academic integrity

The other day, I was asked what it means to hold a PhD. I said the regular thing about having knowledge of and respect for the genesis of ideas, mastery of critical thinking and the contribution of something new to the field. By new, I do not necessarily mean never before expressed, but rather the restoration of a more faithful understanding of a specific context, or mentioning an aspect of a subject that a particular field may have lost sight of, and so on.
I also mentioned the importance of working on useful ideas. I learned from Plato to measure ideas in terms of whether or not they lead to the good life. This involves aspects of learning that have been extracted from many curricula: self knowledge, and humility, to name but two.
My challenge, when I was questioned about why one would pursue a PhD today, was to come up with a convincing argument as to how education prepares students to make ethical choices about the ideas they pursue. I also had the problem of explaining why some students think their degrees are only self serving. To explain the latter, I unsuccessfully used that reductionist argument that criticizes the development of thought in the West as having become too mechanical and material as a result of a combination of factors connected to religion, politics and production.
It is hard to build a convincing argument based on history, because there are too many exceptions to any rules one wants to make. For example, in the 19th century, one could find scientists who were atomists, some who were pantheists, and others who were deeply devout, seeing no conflict between religion and science. How is one to generalise that period? How can one say of that period that all major thinkers were pure materialists? It just isn't true.
I generally explain to my students that it is desirable to learn an academic approach to a subject in order to see the world around us better - to notice things, which can make life more beautiful. I explain that we learn to ask questions so that we can get to know something better, and with this comes craft, but we know that the word craft has two connotations, one positive and one negative, etc. So, with this knowledge, we are to learn not just how to criticise what is wrong, but to suggest positive ways to move forward. We learn to think so that we do not have to run away from the problems we encounter in life. I also tell them that these skills can also be learned outside of the academy: in other words, just because they are taught these things in class will not necessarily make them smarter than those who only finished high school.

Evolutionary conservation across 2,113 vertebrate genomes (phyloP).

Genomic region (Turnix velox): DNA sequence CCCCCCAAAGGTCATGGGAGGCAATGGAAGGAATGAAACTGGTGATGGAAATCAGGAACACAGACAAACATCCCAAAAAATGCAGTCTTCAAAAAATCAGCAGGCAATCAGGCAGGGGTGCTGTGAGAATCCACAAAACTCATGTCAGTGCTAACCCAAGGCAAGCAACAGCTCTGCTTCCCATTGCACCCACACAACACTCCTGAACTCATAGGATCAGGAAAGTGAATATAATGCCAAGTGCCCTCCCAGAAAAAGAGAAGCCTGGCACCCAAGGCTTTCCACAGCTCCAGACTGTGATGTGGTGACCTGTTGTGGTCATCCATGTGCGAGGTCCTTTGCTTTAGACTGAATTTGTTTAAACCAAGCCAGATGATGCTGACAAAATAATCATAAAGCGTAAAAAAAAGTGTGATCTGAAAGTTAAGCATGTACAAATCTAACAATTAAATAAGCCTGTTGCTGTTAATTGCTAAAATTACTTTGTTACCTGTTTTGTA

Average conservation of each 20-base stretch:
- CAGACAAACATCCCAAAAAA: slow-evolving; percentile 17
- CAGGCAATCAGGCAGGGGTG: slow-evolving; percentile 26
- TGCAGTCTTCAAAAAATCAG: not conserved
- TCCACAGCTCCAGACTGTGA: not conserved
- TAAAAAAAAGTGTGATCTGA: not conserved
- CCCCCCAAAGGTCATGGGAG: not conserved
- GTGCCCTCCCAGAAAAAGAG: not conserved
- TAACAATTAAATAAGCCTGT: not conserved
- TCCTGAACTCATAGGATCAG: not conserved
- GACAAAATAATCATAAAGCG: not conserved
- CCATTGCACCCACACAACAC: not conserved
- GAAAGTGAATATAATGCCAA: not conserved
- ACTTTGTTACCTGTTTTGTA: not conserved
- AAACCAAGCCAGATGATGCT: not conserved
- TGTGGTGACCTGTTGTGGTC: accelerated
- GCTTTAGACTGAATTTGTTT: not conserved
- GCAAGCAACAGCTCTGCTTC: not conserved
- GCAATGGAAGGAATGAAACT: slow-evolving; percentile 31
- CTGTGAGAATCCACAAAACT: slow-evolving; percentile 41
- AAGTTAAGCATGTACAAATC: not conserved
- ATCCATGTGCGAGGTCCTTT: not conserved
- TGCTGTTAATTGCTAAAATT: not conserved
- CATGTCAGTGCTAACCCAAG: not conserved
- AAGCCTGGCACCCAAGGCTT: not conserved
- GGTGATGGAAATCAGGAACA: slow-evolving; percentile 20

I don't know how convincing I am. But I see a need for such arguments.
For example, the reason I was asked to defend the PhD in the first place is because it seems to many these days that just about anyone can get a degree. There is a joke going around about a doctoral thesis entitled, "Rabbit: King of the Forest". What?! Yes. So the story goes as follows: a professor who couldn't understand the absurdity of the dissertation title found the adviser who had approved of the topic, and this adviser happened to be a bear. The bear mangled the professor until the latter, scratched and torn, admitted, albeit in a feeble voice: Yes, the rabbit is the king of the forest.